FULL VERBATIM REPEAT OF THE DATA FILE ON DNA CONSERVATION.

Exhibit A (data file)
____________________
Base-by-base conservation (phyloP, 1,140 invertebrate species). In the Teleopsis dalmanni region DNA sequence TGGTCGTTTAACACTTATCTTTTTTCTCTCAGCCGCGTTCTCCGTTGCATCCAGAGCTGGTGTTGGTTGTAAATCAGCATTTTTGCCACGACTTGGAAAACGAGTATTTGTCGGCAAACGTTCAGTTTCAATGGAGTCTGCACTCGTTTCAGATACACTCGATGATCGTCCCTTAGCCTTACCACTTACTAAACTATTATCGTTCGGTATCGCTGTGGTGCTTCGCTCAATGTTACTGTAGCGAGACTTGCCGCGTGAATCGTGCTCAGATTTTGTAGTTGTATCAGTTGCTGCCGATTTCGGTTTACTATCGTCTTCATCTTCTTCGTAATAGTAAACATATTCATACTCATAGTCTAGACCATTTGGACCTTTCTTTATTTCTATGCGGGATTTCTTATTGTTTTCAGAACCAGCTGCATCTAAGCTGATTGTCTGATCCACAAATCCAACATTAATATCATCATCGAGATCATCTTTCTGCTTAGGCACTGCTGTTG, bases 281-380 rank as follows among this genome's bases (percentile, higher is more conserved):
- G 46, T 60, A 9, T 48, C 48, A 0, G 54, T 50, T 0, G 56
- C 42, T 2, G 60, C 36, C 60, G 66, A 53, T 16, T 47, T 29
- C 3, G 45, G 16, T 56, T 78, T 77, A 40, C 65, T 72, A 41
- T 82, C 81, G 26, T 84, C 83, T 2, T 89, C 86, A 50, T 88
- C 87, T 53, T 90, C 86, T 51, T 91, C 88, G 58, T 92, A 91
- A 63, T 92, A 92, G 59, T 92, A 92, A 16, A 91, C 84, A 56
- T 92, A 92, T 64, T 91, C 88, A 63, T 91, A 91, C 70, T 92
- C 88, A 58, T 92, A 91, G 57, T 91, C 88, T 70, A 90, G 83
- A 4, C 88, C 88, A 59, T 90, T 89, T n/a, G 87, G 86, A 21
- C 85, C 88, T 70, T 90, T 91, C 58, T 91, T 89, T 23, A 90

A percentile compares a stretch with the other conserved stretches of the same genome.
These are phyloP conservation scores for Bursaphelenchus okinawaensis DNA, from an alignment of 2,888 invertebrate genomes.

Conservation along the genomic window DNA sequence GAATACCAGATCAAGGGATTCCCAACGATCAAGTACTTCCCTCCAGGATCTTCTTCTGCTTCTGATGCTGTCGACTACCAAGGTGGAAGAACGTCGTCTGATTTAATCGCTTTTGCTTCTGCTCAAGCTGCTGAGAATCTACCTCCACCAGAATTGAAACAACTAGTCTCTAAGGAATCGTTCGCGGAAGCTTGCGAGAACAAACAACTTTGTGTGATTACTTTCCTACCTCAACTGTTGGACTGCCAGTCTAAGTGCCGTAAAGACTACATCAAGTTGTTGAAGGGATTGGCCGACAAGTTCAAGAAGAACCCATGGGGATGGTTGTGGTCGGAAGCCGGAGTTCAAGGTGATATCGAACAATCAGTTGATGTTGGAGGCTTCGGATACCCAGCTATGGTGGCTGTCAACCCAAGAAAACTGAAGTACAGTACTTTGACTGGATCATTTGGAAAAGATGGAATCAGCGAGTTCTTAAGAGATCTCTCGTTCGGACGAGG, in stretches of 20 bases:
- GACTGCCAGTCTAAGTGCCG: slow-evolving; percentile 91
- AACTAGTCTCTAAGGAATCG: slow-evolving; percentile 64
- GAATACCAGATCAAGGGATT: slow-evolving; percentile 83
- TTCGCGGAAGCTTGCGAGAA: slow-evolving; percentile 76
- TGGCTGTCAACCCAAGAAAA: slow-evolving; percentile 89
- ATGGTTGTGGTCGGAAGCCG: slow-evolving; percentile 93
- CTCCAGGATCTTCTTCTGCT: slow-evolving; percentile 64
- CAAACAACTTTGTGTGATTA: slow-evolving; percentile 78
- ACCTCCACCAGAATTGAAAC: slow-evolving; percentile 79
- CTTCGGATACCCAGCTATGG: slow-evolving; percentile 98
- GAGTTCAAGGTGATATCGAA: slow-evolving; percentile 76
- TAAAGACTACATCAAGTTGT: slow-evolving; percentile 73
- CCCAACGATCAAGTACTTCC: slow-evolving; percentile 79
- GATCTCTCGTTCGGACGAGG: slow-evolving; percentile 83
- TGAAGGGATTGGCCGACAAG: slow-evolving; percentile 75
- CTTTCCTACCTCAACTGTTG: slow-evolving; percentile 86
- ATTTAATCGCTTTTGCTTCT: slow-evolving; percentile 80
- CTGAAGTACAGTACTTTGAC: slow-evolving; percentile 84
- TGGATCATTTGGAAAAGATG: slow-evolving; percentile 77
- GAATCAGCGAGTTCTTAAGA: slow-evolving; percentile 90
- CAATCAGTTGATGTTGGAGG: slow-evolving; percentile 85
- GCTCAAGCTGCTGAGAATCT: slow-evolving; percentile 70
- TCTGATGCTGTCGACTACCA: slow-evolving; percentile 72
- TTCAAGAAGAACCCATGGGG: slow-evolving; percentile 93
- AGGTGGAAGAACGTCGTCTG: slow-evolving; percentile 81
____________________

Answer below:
Base-by-base conservation (phyloP, 1,140 invertebrate species). In the Teleopsis dalmanni region DNA sequence TGGTCGTTTAACACTTATCTTTTTTCTCTCAGCCGCGTTCTCCGTTGCATCCAGAGCTGGTGTTGGTTGTAAATCAGCATTTTTGCCACGACTTGGAAAACGAGTATTTGTCGGCAAACGTTCAGTTTCAATGGAGTCTGCACTCGTTTCAGATACACTCGATGATCGTCCCTTAGCCTTACCACTTACTAAACTATTATCGTTCGGTATCGCTGTGGTGCTTCGCTCAATGTTACTGTAGCGAGACTTGCCGCGTGAATCGTGCTCAGATTTTGTAGTTGTATCAGTTGCTGCCGATTTCGGTTTACTATCGTCTTCATCTTCTTCGTAATAGTAAACATATTCATACTCATAGTCTAGACCATTTGGACCTTTCTTTATTTCTATGCGGGATTTCTTATTGTTTTCAGAACCAGCTGCATCTAAGCTGATTGTCTGATCCACAAATCCAACATTAATATCATCATCGAGATCATCTTTCTGCTTAGGCACTGCTGTTG, bases 281-380 rank as follows among this genome's bases (percentile, higher is more conserved):
- G 46, T 60, A 9, T 48, C 48, A 0, G 54, T 50, T 0, G 56
- C 42, T 2, G 60, C 36, C 60, G 66, A 53, T 16, T 47, T 29
- C 3, G 45, G 16, T 56, T 78, T 77, A 40, C 65, T 72, A 41
- T 82, C 81, G 26, T 84, C 83, T 2, T 89, C 86, A 50, T 88
- C 87, T 53, T 90, C 86, T 51, T 91, C 88, G 58, T 92, A 91
- A 63, T 92, A 92, G 59, T 92, A 92, A 16, A 91, C 84, A 56
- T 92, A 92, T 64, T 91, C 88, A 63, T 91, A 91, C 70, T 92
- C 88, A 58, T 92, A 91, G 57, T 91, C 88, T 70, A 90, G 83
- A 4, C 88, C 88, A 59, T 90, T 89, T n/a, G 87, G 86, A 21
- C 85, C 88, T 70, T 90, T 91, C 58, T 91, T 89, T 23, A 90

A percentile compares a stretch with the other conserved stretches of the same genome.
These are phyloP conservation scores for Bursaphelenchus okinawaensis DNA, from an alignment of 2,888 invertebrate genomes.

Conservation along the genomic window DNA sequence GAATACCAGATCAAGGGATTCCCAACGATCAAGTACTTCCCTCCAGGATCTTCTTCTGCTTCTGATGCTGTCGACTACCAAGGTGGAAGAACGTCGTCTGATTTAATCGCTTTTGCTTCTGCTCAAGCTGCTGAGAATCTACCTCCACCAGAATTGAAACAACTAGTCTCTAAGGAATCGTTCGCGGAAGCTTGCGAGAACAAACAACTTTGTGTGATTACTTTCCTACCTCAACTGTTGGACTGCCAGTCTAAGTGCCGTAAAGACTACATCAAGTTGTTGAAGGGATTGGCCGACAAGTTCAAGAAGAACCCATGGGGATGGTTGTGGTCGGAAGCCGGAGTTCAAGGTGATATCGAACAATCAGTTGATGTTGGAGGCTTCGGATACCCAGCTATGGTGGCTGTCAACCCAAGAAAACTGAAGTACAGTACTTTGACTGGATCATTTGGAAAAGATGGAATCAGCGAGTTCTTAAGAGATCTCTCGTTCGGACGAGG, in stretches of 20 bases:
- GACTGCCAGTCTAAGTGCCG: slow-evolving; percentile 91
- AACTAGTCTCTAAGGAATCG: slow-evolving; percentile 64
- GAATACCAGATCAAGGGATT: slow-evolving; percentile 83
- TTCGCGGAAGCTTGCGAGAA: slow-evolving; percentile 76
- TGGCTGTCAACCCAAGAAAA: slow-evolving; percentile 89
- ATGGTTGTGGTCGGAAGCCG: slow-evolving; percentile 93
- CTCCAGGATCTTCTTCTGCT: slow-evolving; percentile 64
- CAAACAACTTTGTGTGATTA: slow-evolving; percentile 78
- ACCTCCACCAGAATTGAAAC: slow-evolving; percentile 79
- CTTCGGATACCCAGCTATGG: slow-evolving; percentile 98
- GAGTTCAAGGTGATATCGAA: slow-evolving; percentile 76
- TAAAGACTACATCAAGTTGT: slow-evolving; percentile 73
- CCCAACGATCAAGTACTTCC: slow-evolving; percentile 79
- GATCTCTCGTTCGGACGAGG: slow-evolving; percentile 83
- TGAAGGGATTGGCCGACAAG: slow-evolving; percentile 75
- CTTTCCTACCTCAACTGTTG: slow-evolving; percentile 86
- ATTTAATCGCTTTTGCTTCT: slow-evolving; percentile 80
- CTGAAGTACAGTACTTTGAC: slow-evolving; percentile 84
- TGGATCATTTGGAAAAGATG: slow-evolving; percentile 77
- GAATCAGCGAGTTCTTAAGA: slow-evolving; percentile 90
- CAATCAGTTGATGTTGGAGG: slow-evolving; percentile 85
- GCTCAAGCTGCTGAGAATCT: slow-evolving; percentile 70
- TCTGATGCTGTCGACTACCA: slow-evolving; percentile 72
- TTCAAGAAGAACCCATGGGG: slow-evolving; percentile 93
- AGGTGGAAGAACGTCGTCTG: slow-evolving; percentile 81